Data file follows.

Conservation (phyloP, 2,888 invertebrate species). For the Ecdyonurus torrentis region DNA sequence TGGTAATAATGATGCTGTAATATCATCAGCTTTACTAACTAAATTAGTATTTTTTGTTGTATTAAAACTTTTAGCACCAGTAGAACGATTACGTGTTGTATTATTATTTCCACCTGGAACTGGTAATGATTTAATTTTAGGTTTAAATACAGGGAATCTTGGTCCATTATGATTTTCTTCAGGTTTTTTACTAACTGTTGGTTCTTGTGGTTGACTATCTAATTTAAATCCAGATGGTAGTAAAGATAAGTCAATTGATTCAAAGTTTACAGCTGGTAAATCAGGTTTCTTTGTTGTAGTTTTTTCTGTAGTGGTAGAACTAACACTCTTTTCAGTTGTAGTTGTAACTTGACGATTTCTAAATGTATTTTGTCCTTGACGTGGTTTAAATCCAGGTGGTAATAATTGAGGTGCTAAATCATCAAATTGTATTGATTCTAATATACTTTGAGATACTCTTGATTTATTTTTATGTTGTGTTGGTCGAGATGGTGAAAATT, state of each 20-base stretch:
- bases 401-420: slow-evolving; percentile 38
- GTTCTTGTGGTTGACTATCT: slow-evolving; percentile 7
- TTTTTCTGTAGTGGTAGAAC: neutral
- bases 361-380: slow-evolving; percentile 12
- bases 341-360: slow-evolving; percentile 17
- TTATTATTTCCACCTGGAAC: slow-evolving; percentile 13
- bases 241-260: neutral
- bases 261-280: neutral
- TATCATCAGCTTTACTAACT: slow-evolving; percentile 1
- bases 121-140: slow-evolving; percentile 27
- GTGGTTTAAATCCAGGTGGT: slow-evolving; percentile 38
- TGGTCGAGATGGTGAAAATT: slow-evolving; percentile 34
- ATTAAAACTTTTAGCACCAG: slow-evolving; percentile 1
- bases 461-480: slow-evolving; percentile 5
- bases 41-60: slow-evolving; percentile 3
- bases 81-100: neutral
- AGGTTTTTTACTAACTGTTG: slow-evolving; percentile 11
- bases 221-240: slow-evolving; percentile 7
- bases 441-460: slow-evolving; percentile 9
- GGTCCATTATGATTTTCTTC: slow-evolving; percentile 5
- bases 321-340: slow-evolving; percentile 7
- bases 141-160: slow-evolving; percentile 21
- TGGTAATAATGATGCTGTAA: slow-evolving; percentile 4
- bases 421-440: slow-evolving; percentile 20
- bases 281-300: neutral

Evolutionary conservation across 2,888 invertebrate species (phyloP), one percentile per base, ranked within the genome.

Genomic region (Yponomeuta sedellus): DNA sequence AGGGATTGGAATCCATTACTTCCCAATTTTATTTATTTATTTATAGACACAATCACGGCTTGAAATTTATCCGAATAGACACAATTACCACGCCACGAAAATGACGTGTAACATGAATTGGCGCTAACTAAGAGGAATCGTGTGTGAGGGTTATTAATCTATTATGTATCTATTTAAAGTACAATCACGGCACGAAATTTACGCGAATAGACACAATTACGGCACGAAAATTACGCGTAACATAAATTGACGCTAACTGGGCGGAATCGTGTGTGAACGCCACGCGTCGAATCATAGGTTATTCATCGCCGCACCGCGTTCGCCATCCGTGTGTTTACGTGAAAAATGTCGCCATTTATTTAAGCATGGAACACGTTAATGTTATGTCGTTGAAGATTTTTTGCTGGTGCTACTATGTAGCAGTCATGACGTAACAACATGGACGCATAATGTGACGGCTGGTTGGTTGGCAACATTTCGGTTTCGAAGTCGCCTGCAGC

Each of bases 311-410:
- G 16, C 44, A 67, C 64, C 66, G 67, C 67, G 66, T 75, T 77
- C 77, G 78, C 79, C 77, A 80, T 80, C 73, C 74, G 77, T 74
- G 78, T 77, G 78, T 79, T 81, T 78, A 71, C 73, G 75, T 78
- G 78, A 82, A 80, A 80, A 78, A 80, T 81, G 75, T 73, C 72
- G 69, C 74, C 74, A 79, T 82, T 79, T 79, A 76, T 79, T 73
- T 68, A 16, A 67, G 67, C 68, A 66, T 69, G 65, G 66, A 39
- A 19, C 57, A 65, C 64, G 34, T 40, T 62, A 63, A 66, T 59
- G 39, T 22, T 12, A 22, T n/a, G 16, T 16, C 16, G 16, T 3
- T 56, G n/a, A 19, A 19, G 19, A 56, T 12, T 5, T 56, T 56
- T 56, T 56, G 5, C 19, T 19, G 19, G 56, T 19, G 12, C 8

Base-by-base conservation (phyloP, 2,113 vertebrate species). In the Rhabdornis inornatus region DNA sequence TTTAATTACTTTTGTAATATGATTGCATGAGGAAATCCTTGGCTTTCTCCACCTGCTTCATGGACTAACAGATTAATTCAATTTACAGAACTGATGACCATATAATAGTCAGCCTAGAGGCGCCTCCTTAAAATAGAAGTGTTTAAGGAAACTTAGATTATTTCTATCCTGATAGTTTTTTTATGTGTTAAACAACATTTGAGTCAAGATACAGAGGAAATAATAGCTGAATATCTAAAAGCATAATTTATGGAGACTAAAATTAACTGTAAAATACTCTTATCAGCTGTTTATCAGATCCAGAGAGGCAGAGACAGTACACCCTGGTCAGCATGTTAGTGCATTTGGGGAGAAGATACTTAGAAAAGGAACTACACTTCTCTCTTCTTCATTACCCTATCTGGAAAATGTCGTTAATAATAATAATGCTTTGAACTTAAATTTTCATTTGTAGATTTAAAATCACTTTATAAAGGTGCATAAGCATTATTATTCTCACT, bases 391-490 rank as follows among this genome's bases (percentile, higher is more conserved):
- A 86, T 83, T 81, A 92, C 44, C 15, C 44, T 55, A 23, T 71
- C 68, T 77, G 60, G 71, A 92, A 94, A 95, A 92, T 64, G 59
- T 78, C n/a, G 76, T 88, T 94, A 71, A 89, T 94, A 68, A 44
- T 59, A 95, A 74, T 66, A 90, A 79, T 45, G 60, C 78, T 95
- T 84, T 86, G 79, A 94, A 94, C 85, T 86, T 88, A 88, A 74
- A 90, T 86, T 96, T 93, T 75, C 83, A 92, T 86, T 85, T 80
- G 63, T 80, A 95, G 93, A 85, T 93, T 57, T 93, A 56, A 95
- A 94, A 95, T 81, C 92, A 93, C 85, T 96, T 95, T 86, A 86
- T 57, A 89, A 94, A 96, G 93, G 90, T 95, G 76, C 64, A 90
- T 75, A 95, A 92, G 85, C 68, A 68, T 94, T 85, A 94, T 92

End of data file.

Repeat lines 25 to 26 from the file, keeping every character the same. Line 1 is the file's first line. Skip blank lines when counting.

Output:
- bases 421-440: slow-evolving; percentile 20
- bases 281-300: neutral